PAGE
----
Thursday, November 17, 2011

Value of Gratitude as a Part of Mental Health

Q. With Thanksgiving coming this week, I was wondering if there is any benefit to gratitude as a part of mental health? 

A. Today's question will be answered by Renay Caroll, counselor in Cullman and Oneonta. Renay has been on our staff since 1997 and has a great deal of counseling experience in a wide variety of areas.  

"It seems gratitude often comes during or after a time of leanness or loss in our lives.  Survivors of the April 27 tornado disaster report gratitude their lives were spared even in the devastation of having lost their homes and property.  Those with illness report gratitude over receiving a good report from testing.  The Pilgrims at the first Thanksgiving were grateful for having survived disease and Indian attacks to eat the crops they worked so hard to produce. Many of us will express our gratitude to our soldiers who have sacrificed their lives for our freedom in past and current wars.  In my own life, my deepest sense of gratitude has been experienced at the birth of my two children and the homecoming of my soldier husband from Operation Iraqi Freedom. 

Gratitude is a mental attitude and kind feeling which teaches us to give and receive affection, help and support.  It teaches us interdependence and reminds us of our connectedness to others; that we need other people and they need us. We give and receive gratitude with others through words of affirmation, gifts and behaviors which express appreciation. By expressing and receiving gratitude, we are acknowledging that we need each other and that we are not an island unto ourselves. 

When we evaluate the value or benefit of gratitude for healthy mental health functioning, we view it on a physical, emotional, mental, social and spiritual level. 

Dr. Robert Emmons, UC Davis University of California through his Emmons Lab, notes of gratitude that  “grateful people report higher levels of positive emotions, life satisfaction, vitality, optimism and lower levels of depression and stress.  The disposition toward gratitude appears to enhance pleasant feeling states more than it diminishes unpleasant emotions.  Grateful people do not deny or ignore the negative aspects of life.”  (“Measuring the Grateful Disposition,” The Gratitude Questionnaire(GQ-6) Document,  August 10, 2011).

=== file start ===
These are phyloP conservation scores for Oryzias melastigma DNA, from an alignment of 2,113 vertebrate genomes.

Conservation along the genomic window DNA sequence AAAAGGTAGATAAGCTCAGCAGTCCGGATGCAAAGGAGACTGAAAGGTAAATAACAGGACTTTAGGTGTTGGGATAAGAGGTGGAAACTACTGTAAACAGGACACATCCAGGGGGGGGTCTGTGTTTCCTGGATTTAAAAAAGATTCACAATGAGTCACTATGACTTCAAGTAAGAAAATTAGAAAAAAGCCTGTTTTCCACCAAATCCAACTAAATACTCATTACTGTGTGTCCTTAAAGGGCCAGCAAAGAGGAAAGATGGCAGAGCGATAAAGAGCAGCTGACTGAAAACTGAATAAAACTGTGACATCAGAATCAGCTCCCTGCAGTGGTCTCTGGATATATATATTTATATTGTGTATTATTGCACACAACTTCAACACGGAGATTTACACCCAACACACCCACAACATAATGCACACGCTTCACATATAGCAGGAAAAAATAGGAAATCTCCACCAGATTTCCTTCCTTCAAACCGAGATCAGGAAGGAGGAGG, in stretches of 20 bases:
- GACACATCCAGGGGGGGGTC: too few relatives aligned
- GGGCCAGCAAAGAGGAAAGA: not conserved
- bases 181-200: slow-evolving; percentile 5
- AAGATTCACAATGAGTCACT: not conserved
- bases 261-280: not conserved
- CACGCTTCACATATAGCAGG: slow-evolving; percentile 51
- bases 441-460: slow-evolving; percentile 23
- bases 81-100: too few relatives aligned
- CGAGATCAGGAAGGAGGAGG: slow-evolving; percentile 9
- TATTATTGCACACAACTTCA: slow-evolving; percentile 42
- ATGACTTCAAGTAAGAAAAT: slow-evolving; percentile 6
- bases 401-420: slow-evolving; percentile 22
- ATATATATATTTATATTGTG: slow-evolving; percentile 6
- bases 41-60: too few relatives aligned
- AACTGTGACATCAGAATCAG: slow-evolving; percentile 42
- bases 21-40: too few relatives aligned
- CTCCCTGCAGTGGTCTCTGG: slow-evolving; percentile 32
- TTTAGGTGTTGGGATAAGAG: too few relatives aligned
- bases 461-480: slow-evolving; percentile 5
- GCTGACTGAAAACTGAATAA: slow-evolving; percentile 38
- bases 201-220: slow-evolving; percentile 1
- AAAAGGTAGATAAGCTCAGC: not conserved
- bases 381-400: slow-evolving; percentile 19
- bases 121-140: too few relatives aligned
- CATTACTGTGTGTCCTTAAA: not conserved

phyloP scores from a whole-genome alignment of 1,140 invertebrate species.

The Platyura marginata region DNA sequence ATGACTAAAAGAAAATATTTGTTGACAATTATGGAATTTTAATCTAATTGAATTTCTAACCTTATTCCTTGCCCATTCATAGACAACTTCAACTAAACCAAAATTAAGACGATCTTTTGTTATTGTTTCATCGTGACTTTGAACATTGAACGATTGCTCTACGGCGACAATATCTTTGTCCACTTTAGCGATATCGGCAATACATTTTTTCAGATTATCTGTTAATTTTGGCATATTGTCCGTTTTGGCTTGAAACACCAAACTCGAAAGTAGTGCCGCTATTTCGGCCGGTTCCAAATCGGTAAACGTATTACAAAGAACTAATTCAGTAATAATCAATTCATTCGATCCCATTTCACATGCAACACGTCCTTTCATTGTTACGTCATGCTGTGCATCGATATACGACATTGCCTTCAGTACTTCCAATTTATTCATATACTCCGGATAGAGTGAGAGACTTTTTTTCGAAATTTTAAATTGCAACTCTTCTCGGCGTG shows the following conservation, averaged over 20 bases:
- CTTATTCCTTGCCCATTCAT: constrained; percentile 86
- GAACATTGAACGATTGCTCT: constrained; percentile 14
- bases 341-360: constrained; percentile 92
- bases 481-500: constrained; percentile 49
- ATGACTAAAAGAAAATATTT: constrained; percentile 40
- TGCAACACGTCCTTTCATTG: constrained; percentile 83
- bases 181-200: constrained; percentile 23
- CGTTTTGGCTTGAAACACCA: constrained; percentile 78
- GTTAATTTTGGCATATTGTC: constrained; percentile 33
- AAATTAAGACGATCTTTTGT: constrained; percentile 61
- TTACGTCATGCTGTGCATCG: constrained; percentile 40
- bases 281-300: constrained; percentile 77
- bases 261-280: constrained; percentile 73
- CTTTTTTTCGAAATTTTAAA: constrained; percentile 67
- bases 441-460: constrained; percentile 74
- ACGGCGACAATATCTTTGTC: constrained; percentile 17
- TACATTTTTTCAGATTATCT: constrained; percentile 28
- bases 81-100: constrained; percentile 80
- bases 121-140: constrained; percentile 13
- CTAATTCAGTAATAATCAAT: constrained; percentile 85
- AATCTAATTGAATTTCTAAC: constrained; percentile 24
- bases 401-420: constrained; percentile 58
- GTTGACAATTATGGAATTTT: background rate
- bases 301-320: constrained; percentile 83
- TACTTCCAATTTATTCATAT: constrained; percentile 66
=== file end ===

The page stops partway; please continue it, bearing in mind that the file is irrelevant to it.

Expressing gratitude can physically, emotionally and mentally benefit us by reducing our stress levels in the body, helping with anxiety management, and controlling of thoughts and emotions.  By focusing on positive thoughts, feelings of gratitude can emerge.  World Book Dictionary defines gratitude as a "kindly feeling because of a favor received; desire to do a favor in return." (World Book Dictionary, Vol 1 A-K,Chicago:  World Book Inc., 1994, p.930).  In Philippians 4:6 in the Holy Bible we are encouraged not to be anxious but rather to pray with thanksgiving or gratitude. 
Healthy social functioning requires a sense of gratitude in our relationship with others. With the unemployment rate hovering at 9%, many people are expressing gratitude to employers for their jobs.  As a country, all of us owe a debt of gratitude to our military soldiers, police and fire fighters for all they have done and continue to do to protect us and the freedoms we enjoy.  The 10th Anniversary 9/11 Memorial Remembrance was a fitting expression of our country's grief and gratitude.  We are grateful for our Founding Fathers and the sacrifices they made to allow this great country to be birthed into existence.